Back in Saint Petersburg – exploring Russian Art in the Russian Museum – Peredwizhniki and earlier

The Russian Museum (Государственный Русский музей) gives an overview of Russian painting and sculptures. Again using our guidebook “Russisches Museum: Museumsführer” (Palace Editions 2014), I am now turning to my impressions about the Peredwishniki of the 19th century and earlier.


Second half of the 19th century – the Peredwizhniki are looking for the real life of people and for (real) Russian history

“The barge haulers” by Ilja Repin do fascinate me again and again. Eleven haggard men are dragging the boat that appears faintly in the background – and it is a hot day. Dostoewsky described what I also feel, “[I saw] barge haulers, real barge haulers, and nothing more… you can’t help but think you are indebted, truly indebted, to the people.” (Wikipedia, quote taken from Frank, Joseph. “Dostoevsky: The Mantle of the Prophet, 1871–1881”. Princeton University Press, 2003. 111. ISBN 0-691-11569-9).

Repin: Barge haulers on the Volga (Бурлаки на Волге), 1873

Repin also painted portraits. For instance his “Tolstoy” is very realistic – he was a double-edged person – and his “State Council” shows many, many honorable men around the turn of the century.  In addition he created romantic landscape paintings like this “Taiga”.

Repin: Taiga

Repin was a member of the Peredvizhniki (передвижники). They emerged, when in 1863 a group of students protested and refused to do the mythological paintings needed to pass the exams. Instead they started to paint the real life of people and the real history of Russia and to show their paintings on traveling exhibitions – that is where the name “Peredvizhniki ” comes from.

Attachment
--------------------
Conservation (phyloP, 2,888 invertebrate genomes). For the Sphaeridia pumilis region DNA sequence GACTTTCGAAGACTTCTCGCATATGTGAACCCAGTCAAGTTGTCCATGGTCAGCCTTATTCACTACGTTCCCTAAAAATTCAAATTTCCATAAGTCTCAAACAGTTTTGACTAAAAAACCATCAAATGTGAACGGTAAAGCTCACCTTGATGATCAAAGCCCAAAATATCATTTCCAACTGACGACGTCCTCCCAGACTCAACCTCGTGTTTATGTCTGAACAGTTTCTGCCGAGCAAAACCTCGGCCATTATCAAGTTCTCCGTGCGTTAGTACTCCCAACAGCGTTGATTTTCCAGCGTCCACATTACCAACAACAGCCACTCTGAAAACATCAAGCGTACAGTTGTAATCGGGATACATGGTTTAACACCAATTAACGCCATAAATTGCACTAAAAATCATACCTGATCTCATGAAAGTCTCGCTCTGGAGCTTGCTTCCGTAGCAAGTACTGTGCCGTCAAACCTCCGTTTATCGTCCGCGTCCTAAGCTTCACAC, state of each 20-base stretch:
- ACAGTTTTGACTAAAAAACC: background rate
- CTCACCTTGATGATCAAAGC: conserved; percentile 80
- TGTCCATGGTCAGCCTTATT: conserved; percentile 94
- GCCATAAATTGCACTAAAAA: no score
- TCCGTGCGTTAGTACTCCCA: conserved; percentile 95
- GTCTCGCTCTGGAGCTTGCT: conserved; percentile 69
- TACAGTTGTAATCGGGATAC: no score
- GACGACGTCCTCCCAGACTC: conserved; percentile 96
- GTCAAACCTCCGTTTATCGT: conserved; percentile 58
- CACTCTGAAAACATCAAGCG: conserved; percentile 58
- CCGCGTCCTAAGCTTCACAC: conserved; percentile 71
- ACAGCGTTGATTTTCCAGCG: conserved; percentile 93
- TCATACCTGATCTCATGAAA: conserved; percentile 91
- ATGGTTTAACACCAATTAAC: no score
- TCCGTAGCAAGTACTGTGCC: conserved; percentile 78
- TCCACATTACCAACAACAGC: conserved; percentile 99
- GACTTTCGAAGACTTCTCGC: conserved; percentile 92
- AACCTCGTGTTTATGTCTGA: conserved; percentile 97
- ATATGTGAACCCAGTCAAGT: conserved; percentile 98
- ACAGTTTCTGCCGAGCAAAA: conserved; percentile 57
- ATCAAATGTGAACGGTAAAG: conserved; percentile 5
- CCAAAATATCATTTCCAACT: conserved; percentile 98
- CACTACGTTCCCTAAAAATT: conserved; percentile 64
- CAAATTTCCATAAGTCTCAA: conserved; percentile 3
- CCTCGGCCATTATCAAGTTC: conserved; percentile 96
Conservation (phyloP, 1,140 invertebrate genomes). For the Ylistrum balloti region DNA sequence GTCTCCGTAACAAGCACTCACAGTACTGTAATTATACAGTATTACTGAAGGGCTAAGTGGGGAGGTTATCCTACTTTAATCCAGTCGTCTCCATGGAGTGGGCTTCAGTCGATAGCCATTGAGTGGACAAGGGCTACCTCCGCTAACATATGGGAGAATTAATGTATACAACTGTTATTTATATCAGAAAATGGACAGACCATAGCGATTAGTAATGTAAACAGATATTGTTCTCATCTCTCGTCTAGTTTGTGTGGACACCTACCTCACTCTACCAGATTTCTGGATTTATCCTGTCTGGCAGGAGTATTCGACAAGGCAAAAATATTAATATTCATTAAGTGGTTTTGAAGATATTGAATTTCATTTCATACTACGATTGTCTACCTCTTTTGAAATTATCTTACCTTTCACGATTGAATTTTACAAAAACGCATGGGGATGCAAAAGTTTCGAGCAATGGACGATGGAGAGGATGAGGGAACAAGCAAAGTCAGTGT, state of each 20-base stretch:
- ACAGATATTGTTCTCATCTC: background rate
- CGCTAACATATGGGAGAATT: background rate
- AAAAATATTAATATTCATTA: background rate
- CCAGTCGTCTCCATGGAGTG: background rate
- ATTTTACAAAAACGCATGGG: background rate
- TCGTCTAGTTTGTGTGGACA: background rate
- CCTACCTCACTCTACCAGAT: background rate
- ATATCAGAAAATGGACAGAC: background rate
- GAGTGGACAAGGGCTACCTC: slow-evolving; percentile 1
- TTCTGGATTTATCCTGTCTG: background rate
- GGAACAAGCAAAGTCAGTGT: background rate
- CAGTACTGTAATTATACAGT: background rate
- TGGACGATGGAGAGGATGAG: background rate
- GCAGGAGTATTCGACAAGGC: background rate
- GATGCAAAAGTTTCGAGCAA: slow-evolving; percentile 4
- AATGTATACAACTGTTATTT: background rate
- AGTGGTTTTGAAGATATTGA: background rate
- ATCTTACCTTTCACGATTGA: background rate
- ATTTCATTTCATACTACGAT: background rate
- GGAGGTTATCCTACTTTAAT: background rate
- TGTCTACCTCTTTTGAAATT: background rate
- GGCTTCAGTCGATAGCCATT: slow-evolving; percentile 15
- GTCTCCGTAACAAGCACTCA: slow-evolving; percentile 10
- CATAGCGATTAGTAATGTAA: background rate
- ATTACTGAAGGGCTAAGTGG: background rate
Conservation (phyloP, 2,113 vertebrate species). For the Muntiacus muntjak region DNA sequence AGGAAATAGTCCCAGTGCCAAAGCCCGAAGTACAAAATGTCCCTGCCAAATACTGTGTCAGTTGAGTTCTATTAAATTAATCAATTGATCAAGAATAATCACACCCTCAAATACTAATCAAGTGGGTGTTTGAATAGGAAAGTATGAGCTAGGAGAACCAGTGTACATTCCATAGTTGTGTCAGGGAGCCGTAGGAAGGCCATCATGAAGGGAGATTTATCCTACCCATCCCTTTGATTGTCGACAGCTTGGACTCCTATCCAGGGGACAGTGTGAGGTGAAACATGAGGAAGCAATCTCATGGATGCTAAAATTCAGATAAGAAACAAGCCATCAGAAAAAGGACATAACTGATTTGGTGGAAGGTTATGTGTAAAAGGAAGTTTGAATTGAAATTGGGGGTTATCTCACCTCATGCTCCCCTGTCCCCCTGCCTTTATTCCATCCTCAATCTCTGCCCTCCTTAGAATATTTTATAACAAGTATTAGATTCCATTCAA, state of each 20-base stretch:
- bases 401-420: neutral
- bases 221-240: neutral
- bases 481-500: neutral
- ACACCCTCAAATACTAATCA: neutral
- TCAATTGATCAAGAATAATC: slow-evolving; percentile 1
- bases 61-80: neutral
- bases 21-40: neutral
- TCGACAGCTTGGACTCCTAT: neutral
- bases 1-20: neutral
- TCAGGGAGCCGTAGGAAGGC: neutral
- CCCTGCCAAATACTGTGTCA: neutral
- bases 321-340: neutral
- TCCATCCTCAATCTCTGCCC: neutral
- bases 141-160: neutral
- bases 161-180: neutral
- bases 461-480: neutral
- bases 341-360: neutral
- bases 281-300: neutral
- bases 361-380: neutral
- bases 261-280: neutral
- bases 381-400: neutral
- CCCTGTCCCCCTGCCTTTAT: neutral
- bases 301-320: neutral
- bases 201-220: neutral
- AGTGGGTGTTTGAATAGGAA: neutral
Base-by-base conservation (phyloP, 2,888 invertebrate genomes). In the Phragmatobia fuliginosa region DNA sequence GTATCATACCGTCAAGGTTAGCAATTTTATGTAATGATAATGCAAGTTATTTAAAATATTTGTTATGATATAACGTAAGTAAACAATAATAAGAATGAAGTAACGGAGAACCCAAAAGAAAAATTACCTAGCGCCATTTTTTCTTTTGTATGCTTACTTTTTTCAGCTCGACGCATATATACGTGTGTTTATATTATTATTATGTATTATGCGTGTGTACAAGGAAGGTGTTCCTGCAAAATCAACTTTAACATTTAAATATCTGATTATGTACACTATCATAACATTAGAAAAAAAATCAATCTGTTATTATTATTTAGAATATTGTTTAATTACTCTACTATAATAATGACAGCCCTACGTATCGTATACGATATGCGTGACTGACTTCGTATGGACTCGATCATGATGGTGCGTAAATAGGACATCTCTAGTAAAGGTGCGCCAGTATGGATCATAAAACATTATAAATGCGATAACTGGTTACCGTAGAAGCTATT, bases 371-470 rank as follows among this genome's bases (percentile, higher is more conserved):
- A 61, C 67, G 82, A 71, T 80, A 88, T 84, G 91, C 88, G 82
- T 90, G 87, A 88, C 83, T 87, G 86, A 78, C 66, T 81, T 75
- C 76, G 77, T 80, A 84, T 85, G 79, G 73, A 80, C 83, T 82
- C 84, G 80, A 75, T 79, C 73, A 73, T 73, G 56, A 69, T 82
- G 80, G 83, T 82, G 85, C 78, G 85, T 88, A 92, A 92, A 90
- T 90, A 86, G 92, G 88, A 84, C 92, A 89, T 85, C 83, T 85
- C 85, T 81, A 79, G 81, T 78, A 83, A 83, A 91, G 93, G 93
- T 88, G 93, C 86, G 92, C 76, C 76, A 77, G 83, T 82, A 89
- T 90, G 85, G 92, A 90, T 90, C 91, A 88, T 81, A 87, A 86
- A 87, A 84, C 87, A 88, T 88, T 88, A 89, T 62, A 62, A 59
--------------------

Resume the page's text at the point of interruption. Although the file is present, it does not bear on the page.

In addition to Repin, I discovered Surikov who created some great history representations such as Stenka Rasin and Suvorov crossing the Alps.

Surikov: Stenka Razin, 1906.

Stepan or Stenka Razin was a Cosack that lead an uprising in southern Russia in the 17th century. Surikov painted him, when he was sailing on the Volga. He had planned to marry a Persian princess. His fellow combatants complained that he became mellow like a woman. He does not like that and decides to throw the princess into the river. Surikov painted him just after he had thrown the princess into the waves of the Volga. Listen to Shalyapin singing about this event of Glasunov’s opera – this is one verse taken from it: “Волга, Волга, мать родная, Волга – русская река, Не видала ты подарка От донского казака” (Volga, Volga, my dear mother, Volga – Russian river, you have never seen a gift from a Don Cossack).

I could not stop looking at Surikov’s dramatic scene of Suvorov crossing the Alps. Suvorov was one of the most successful Russian generals. Surikov painted him, when he was 70 years old and had lost his last battle against Napoleon in 1799. He escaped by crossing three smaller passes (Kinzigpass to get to the Mutotal, then the Pragelpass to reach Glarus and finally the Panixerpass to reach Graubünden). On the painting the troops are sliding down on an ice field and I can see the sheer angst in the faces of the soldiers. Suvorov succeeded to bring part of his troops back to Russia.

Surikov: Suvorov crossing the Alps, 1899.

Another poetic painting of Surikov’s is the bronze horseman representing Peter the Great in front of Isaac’s Cathedral.

Surikov: The Bronze Horseman

When looking at Surikov’s horseman, I can feel Pushkin’s poem which tells the dramatic story of Evgeny who loses his beloved Parasha, when Saint Petersburg was flooded. He survives sitting on the marble lions next to the Bronze Horseman. A year later, he remembers the event, goes mad and shouts at the horseman. The horseman comes to live and starts to pursue Evgeny (медный всадник).

There were more Peredvizhniki that I liked, for instance Wassily Polenov with his “Christ and the Aldulteress” and Archip Kuindshi with mysterious “Moonlight in  a Forest“.